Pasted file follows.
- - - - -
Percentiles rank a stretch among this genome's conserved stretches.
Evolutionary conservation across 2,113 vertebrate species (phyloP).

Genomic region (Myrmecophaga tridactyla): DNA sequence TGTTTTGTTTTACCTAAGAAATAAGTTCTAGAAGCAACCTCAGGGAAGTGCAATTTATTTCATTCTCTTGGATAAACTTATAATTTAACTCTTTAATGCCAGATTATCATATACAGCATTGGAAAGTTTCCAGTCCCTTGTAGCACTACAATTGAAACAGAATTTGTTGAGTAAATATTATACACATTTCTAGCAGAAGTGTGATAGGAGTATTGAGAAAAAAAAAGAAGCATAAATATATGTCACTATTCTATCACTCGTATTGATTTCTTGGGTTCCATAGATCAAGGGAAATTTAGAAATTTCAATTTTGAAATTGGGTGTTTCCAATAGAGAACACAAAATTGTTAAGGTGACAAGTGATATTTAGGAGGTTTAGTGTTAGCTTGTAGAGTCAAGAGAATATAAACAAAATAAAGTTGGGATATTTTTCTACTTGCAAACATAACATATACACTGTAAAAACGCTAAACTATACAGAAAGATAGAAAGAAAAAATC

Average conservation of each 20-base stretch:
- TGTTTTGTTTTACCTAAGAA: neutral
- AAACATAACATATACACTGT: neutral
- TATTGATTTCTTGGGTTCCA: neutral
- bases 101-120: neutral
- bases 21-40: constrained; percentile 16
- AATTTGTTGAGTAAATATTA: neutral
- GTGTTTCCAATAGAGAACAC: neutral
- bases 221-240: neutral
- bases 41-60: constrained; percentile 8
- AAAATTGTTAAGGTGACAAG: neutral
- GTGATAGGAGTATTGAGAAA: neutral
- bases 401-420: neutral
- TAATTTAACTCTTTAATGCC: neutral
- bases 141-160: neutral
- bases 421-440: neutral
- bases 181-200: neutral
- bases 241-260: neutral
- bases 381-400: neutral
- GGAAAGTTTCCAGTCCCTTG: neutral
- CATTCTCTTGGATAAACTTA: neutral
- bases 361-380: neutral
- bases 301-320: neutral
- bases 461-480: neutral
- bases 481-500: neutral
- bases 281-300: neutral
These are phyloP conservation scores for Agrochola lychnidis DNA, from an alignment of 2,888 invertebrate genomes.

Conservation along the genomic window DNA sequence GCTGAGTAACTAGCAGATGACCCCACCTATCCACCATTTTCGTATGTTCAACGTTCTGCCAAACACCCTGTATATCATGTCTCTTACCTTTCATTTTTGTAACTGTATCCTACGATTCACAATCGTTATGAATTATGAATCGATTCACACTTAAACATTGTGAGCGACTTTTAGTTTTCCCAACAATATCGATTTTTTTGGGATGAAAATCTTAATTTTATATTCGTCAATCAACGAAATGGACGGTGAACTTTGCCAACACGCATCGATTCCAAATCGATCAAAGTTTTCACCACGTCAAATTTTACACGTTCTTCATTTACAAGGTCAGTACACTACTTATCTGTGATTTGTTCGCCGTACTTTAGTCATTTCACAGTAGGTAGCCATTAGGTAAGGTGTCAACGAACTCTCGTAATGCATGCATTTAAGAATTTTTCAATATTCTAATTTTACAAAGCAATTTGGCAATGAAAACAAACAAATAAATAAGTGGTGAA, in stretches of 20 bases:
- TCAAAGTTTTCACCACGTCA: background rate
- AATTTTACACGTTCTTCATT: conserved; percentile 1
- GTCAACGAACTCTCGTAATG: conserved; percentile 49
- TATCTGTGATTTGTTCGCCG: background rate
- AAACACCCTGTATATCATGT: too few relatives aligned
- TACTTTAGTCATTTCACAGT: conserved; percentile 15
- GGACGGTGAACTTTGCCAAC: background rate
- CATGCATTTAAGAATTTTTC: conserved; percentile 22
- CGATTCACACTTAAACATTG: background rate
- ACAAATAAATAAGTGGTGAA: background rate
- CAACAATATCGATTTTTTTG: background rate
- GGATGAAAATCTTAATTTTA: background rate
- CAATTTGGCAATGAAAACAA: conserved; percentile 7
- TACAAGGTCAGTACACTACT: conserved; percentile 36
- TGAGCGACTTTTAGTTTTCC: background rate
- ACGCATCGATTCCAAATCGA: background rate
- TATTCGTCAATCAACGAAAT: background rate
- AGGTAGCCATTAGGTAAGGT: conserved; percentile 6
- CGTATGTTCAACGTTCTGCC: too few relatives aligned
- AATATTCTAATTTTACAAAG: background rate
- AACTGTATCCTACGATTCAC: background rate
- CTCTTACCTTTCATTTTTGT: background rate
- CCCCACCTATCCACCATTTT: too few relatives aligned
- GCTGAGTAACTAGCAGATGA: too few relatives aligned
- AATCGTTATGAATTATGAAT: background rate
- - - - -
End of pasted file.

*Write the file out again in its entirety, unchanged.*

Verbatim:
Percentiles rank a stretch among this genome's conserved stretches.
Evolutionary conservation across 2,113 vertebrate species (phyloP).

Genomic region (Myrmecophaga tridactyla): DNA sequence TGTTTTGTTTTACCTAAGAAATAAGTTCTAGAAGCAACCTCAGGGAAGTGCAATTTATTTCATTCTCTTGGATAAACTTATAATTTAACTCTTTAATGCCAGATTATCATATACAGCATTGGAAAGTTTCCAGTCCCTTGTAGCACTACAATTGAAACAGAATTTGTTGAGTAAATATTATACACATTTCTAGCAGAAGTGTGATAGGAGTATTGAGAAAAAAAAAGAAGCATAAATATATGTCACTATTCTATCACTCGTATTGATTTCTTGGGTTCCATAGATCAAGGGAAATTTAGAAATTTCAATTTTGAAATTGGGTGTTTCCAATAGAGAACACAAAATTGTTAAGGTGACAAGTGATATTTAGGAGGTTTAGTGTTAGCTTGTAGAGTCAAGAGAATATAAACAAAATAAAGTTGGGATATTTTTCTACTTGCAAACATAACATATACACTGTAAAAACGCTAAACTATACAGAAAGATAGAAAGAAAAAATC

Average conservation of each 20-base stretch:
- TGTTTTGTTTTACCTAAGAA: neutral
- AAACATAACATATACACTGT: neutral
- TATTGATTTCTTGGGTTCCA: neutral
- bases 101-120: neutral
- bases 21-40: constrained; percentile 16
- AATTTGTTGAGTAAATATTA: neutral
- GTGTTTCCAATAGAGAACAC: neutral
- bases 221-240: neutral
- bases 41-60: constrained; percentile 8
- AAAATTGTTAAGGTGACAAG: neutral
- GTGATAGGAGTATTGAGAAA: neutral
- bases 401-420: neutral
- TAATTTAACTCTTTAATGCC: neutral
- bases 141-160: neutral
- bases 421-440: neutral
- bases 181-200: neutral
- bases 241-260: neutral
- bases 381-400: neutral
- GGAAAGTTTCCAGTCCCTTG: neutral
- CATTCTCTTGGATAAACTTA: neutral
- bases 361-380: neutral
- bases 301-320: neutral
- bases 461-480: neutral
- bases 481-500: neutral
- bases 281-300: neutral
These are phyloP conservation scores for Agrochola lychnidis DNA, from an alignment of 2,888 invertebrate genomes.

Conservation along the genomic window DNA sequence GCTGAGTAACTAGCAGATGACCCCACCTATCCACCATTTTCGTATGTTCAACGTTCTGCCAAACACCCTGTATATCATGTCTCTTACCTTTCATTTTTGTAACTGTATCCTACGATTCACAATCGTTATGAATTATGAATCGATTCACACTTAAACATTGTGAGCGACTTTTAGTTTTCCCAACAATATCGATTTTTTTGGGATGAAAATCTTAATTTTATATTCGTCAATCAACGAAATGGACGGTGAACTTTGCCAACACGCATCGATTCCAAATCGATCAAAGTTTTCACCACGTCAAATTTTACACGTTCTTCATTTACAAGGTCAGTACACTACTTATCTGTGATTTGTTCGCCGTACTTTAGTCATTTCACAGTAGGTAGCCATTAGGTAAGGTGTCAACGAACTCTCGTAATGCATGCATTTAAGAATTTTTCAATATTCTAATTTTACAAAGCAATTTGGCAATGAAAACAAACAAATAAATAAGTGGTGAA, in stretches of 20 bases:
- TCAAAGTTTTCACCACGTCA: background rate
- AATTTTACACGTTCTTCATT: conserved; percentile 1
- GTCAACGAACTCTCGTAATG: conserved; percentile 49
- TATCTGTGATTTGTTCGCCG: background rate
- AAACACCCTGTATATCATGT: too few relatives aligned
- TACTTTAGTCATTTCACAGT: conserved; percentile 15
- GGACGGTGAACTTTGCCAAC: background rate
- CATGCATTTAAGAATTTTTC: conserved; percentile 22
- CGATTCACACTTAAACATTG: background rate
- ACAAATAAATAAGTGGTGAA: background rate
- CAACAATATCGATTTTTTTG: background rate
- GGATGAAAATCTTAATTTTA: background rate
- CAATTTGGCAATGAAAACAA: conserved; percentile 7
- TACAAGGTCAGTACACTACT: conserved; percentile 36
- TGAGCGACTTTTAGTTTTCC: background rate
- ACGCATCGATTCCAAATCGA: background rate
- TATTCGTCAATCAACGAAAT: background rate
- AGGTAGCCATTAGGTAAGGT: conserved; percentile 6
- CGTATGTTCAACGTTCTGCC: too few relatives aligned
- AATATTCTAATTTTACAAAG: background rate
- AACTGTATCCTACGATTCAC: background rate
- CTCTTACCTTTCATTTTTGT: background rate
- CCCCACCTATCCACCATTTT: too few relatives aligned
- GCTGAGTAACTAGCAGATGA: too few relatives aligned
- AATCGTTATGAATTATGAAT: background rate